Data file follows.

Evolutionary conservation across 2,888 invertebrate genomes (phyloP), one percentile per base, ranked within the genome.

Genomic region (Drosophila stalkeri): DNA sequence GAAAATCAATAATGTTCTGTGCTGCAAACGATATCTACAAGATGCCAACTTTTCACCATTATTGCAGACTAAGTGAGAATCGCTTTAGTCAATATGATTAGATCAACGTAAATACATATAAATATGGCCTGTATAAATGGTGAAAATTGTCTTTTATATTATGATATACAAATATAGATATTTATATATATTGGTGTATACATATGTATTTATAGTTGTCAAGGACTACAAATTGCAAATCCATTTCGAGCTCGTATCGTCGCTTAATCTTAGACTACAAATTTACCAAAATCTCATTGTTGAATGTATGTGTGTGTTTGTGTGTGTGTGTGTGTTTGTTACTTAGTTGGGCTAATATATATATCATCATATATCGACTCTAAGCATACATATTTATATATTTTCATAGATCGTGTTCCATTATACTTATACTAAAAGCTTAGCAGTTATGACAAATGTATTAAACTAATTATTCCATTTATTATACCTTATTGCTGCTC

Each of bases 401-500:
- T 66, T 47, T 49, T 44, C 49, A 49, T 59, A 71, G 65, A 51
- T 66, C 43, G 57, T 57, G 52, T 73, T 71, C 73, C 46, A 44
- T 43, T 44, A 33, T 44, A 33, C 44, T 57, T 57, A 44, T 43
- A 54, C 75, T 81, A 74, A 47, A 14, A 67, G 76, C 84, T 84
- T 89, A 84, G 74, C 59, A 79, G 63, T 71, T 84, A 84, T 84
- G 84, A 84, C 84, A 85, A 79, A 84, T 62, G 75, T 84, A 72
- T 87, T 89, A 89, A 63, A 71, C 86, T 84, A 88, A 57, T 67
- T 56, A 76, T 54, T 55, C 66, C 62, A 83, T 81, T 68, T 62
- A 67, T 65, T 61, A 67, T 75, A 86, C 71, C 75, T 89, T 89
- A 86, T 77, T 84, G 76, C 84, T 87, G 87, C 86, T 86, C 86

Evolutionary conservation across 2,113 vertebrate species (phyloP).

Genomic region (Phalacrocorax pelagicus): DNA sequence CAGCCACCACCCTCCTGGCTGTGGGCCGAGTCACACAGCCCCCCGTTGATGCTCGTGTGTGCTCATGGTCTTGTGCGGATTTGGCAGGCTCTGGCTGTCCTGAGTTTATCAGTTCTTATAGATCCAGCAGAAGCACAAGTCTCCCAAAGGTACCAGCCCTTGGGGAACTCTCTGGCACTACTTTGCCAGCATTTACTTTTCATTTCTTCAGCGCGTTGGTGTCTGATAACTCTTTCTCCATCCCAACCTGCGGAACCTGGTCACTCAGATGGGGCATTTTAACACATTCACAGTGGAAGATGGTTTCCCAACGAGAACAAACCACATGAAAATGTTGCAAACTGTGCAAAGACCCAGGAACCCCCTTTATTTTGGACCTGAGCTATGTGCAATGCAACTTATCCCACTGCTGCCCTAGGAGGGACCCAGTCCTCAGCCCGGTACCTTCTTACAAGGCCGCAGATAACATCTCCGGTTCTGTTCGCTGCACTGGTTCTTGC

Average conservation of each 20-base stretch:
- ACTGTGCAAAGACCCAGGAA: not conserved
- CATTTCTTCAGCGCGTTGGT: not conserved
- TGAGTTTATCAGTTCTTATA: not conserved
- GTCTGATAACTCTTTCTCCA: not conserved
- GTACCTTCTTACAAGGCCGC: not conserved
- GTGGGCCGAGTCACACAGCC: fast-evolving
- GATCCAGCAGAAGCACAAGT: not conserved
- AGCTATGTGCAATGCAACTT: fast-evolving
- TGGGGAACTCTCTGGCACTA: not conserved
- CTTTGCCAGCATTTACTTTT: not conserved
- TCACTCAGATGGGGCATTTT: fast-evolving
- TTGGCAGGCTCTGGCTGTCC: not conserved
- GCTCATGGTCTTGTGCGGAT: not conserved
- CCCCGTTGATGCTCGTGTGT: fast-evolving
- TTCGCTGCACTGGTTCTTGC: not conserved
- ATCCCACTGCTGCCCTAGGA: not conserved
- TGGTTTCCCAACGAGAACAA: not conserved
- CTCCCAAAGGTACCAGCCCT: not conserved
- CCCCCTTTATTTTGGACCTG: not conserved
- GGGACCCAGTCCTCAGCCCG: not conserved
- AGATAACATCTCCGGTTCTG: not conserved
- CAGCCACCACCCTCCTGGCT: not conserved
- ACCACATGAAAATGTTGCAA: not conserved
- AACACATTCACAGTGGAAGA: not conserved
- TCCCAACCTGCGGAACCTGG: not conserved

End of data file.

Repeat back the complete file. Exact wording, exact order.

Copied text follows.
Evolutionary conservation across 2,888 invertebrate genomes (phyloP), one percentile per base, ranked within the genome.

Genomic region (Drosophila stalkeri): DNA sequence GAAAATCAATAATGTTCTGTGCTGCAAACGATATCTACAAGATGCCAACTTTTCACCATTATTGCAGACTAAGTGAGAATCGCTTTAGTCAATATGATTAGATCAACGTAAATACATATAAATATGGCCTGTATAAATGGTGAAAATTGTCTTTTATATTATGATATACAAATATAGATATTTATATATATTGGTGTATACATATGTATTTATAGTTGTCAAGGACTACAAATTGCAAATCCATTTCGAGCTCGTATCGTCGCTTAATCTTAGACTACAAATTTACCAAAATCTCATTGTTGAATGTATGTGTGTGTTTGTGTGTGTGTGTGTGTTTGTTACTTAGTTGGGCTAATATATATATCATCATATATCGACTCTAAGCATACATATTTATATATTTTCATAGATCGTGTTCCATTATACTTATACTAAAAGCTTAGCAGTTATGACAAATGTATTAAACTAATTATTCCATTTATTATACCTTATTGCTGCTC

Each of bases 401-500:
- T 66, T 47, T 49, T 44, C 49, A 49, T 59, A 71, G 65, A 51
- T 66, C 43, G 57, T 57, G 52, T 73, T 71, C 73, C 46, A 44
- T 43, T 44, A 33, T 44, A 33, C 44, T 57, T 57, A 44, T 43
- A 54, C 75, T 81, A 74, A 47, A 14, A 67, G 76, C 84, T 84
- T 89, A 84, G 74, C 59, A 79, G 63, T 71, T 84, A 84, T 84
- G 84, A 84, C 84, A 85, A 79, A 84, T 62, G 75, T 84, A 72
- T 87, T 89, A 89, A 63, A 71, C 86, T 84, A 88, A 57, T 67
- T 56, A 76, T 54, T 55, C 66, C 62, A 83, T 81, T 68, T 62
- A 67, T 65, T 61, A 67, T 75, A 86, C 71, C 75, T 89, T 89
- A 86, T 77, T 84, G 76, C 84, T 87, G 87, C 86, T 86, C 86

Evolutionary conservation across 2,113 vertebrate species (phyloP).

Genomic region (Phalacrocorax pelagicus): DNA sequence CAGCCACCACCCTCCTGGCTGTGGGCCGAGTCACACAGCCCCCCGTTGATGCTCGTGTGTGCTCATGGTCTTGTGCGGATTTGGCAGGCTCTGGCTGTCCTGAGTTTATCAGTTCTTATAGATCCAGCAGAAGCACAAGTCTCCCAAAGGTACCAGCCCTTGGGGAACTCTCTGGCACTACTTTGCCAGCATTTACTTTTCATTTCTTCAGCGCGTTGGTGTCTGATAACTCTTTCTCCATCCCAACCTGCGGAACCTGGTCACTCAGATGGGGCATTTTAACACATTCACAGTGGAAGATGGTTTCCCAACGAGAACAAACCACATGAAAATGTTGCAAACTGTGCAAAGACCCAGGAACCCCCTTTATTTTGGACCTGAGCTATGTGCAATGCAACTTATCCCACTGCTGCCCTAGGAGGGACCCAGTCCTCAGCCCGGTACCTTCTTACAAGGCCGCAGATAACATCTCCGGTTCTGTTCGCTGCACTGGTTCTTGC

Average conservation of each 20-base stretch:
- ACTGTGCAAAGACCCAGGAA: not conserved
- CATTTCTTCAGCGCGTTGGT: not conserved
- TGAGTTTATCAGTTCTTATA: not conserved
- GTCTGATAACTCTTTCTCCA: not conserved
- GTACCTTCTTACAAGGCCGC: not conserved
- GTGGGCCGAGTCACACAGCC: fast-evolving
- GATCCAGCAGAAGCACAAGT: not conserved
- AGCTATGTGCAATGCAACTT: fast-evolving
- TGGGGAACTCTCTGGCACTA: not conserved
- CTTTGCCAGCATTTACTTTT: not conserved
- TCACTCAGATGGGGCATTTT: fast-evolving
- TTGGCAGGCTCTGGCTGTCC: not conserved
- GCTCATGGTCTTGTGCGGAT: not conserved
- CCCCGTTGATGCTCGTGTGT: fast-evolving
- TTCGCTGCACTGGTTCTTGC: not conserved
- ATCCCACTGCTGCCCTAGGA: not conserved
- TGGTTTCCCAACGAGAACAA: not conserved
- CTCCCAAAGGTACCAGCCCT: not conserved
- CCCCCTTTATTTTGGACCTG: not conserved
- GGGACCCAGTCCTCAGCCCG: not conserved
- AGATAACATCTCCGGTTCTG: not conserved
- CAGCCACCACCCTCCTGGCT: not conserved
- ACCACATGAAAATGTTGCAA: not conserved
- AACACATTCACAGTGGAAGA: not conserved
- TCCCAACCTGCGGAACCTGG: not conserved